oceanographic researcher Articles

  • Interviews: Ken Buesseler, Researcher into marine discharges at Fukushima

    We as scientists do have a responsibility and I hope to be able to contribute in some way“ Ken Buesseler, researcher at the Wood Hoods Oceanographic Institute is investigating the radioactivity leaked from the Fukushima nuclear power station, initially from data facilitated by the TEPCO (Tokyo Electric Power Company) and then from samples gathered in situ. He believes that official bodies ...

  • Climatic identity assessment of the climate change

    In the last few decades, due to the potentially serious impacts upon the atmosphere, earth, and ocean the climate change issue become internationally disputable subject among many scientists including various specialists such as climatologists, atmospheric researchers, oceanographers, hydro–meteorologists, agriculturalists, in particular, local administrators in addition to politicians, as ...


    By Inderscience Publishers

  • Application of hybrid Kalman filter for improving water level forecast

    Numerical modeling is one of the popular means to simulate and forecast the state of oceanographic systems. However, it still suffers from some limitations, e.g., parameter uncertainties, simplification of model assumptions, and absence of data for proper boundary and initial conditions. This paper proposes a hybrid data assimilation scheme, which combines the Kalman filter (KF) with a ...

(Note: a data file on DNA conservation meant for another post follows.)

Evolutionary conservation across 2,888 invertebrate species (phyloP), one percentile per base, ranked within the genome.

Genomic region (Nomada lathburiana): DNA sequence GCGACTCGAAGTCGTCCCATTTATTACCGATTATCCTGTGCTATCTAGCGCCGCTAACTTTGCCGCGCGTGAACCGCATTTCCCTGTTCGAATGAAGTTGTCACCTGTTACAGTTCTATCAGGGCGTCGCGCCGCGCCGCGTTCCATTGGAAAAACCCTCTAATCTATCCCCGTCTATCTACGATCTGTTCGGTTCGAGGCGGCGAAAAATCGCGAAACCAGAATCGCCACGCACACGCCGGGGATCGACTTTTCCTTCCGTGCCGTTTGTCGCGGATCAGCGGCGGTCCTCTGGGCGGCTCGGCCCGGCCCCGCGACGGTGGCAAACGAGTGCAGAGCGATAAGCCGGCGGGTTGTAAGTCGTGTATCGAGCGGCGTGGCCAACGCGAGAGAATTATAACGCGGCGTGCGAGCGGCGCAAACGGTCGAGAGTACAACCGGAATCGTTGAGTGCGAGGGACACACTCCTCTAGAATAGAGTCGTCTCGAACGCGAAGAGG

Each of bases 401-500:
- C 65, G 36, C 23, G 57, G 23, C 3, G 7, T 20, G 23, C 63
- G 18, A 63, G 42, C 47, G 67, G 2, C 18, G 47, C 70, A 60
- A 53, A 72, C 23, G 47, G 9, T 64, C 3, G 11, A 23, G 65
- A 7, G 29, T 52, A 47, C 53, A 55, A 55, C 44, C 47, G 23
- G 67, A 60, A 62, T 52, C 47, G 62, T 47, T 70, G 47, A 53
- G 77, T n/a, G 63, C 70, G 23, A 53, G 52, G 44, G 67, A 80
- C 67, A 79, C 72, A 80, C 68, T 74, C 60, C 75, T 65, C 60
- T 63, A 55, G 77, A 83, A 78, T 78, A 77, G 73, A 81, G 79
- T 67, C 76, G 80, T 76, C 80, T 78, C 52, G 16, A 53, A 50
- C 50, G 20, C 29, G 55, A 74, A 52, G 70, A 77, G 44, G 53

By IWA Publishing

  • Advanced offshore measurements to support wind energy production, weather forecasting, and emergency response

    Sonoma Technology, Inc. (STI), with support from the Bureau of Ocean Energy Management, is leading a unique partnership of corporate, government, and university researchers to develop a marine environmental observations program in the Gulf of Mexico. The primary goal of this project is to develop a framework of advanced offshore measurements to support emergency response, oil and gas exploration ...

  • Float Realty Trust – Falmouth, MA - Case Study

    At an office/industrial park on Cape Cod, owners wanted to explore potential savings from rooftop photovoltaic electricity in a single-story industrial facility. In two of the facility’s buildings, people work daily designing and manufacturing scientific instruments for oceanographic research and monitoring of climate change. As a research institution, one of the main drivers for the ...

  • Eonfusion: The next generation of geospatial software

    In modern time, the ability to explore the oceans has been inextricably linked to the evolution and development of marine technology. Over the past 20 years, the steady evolution of hardware design has resulted in increased sampling rates, data volumes and resolutions. Furthermore, improvements in the manufacturing of marine technology have decreased the overall cost of hardware which has ...


    By Echoview Software, Pty Ltd

  • Gas Detection and Monitoring Systems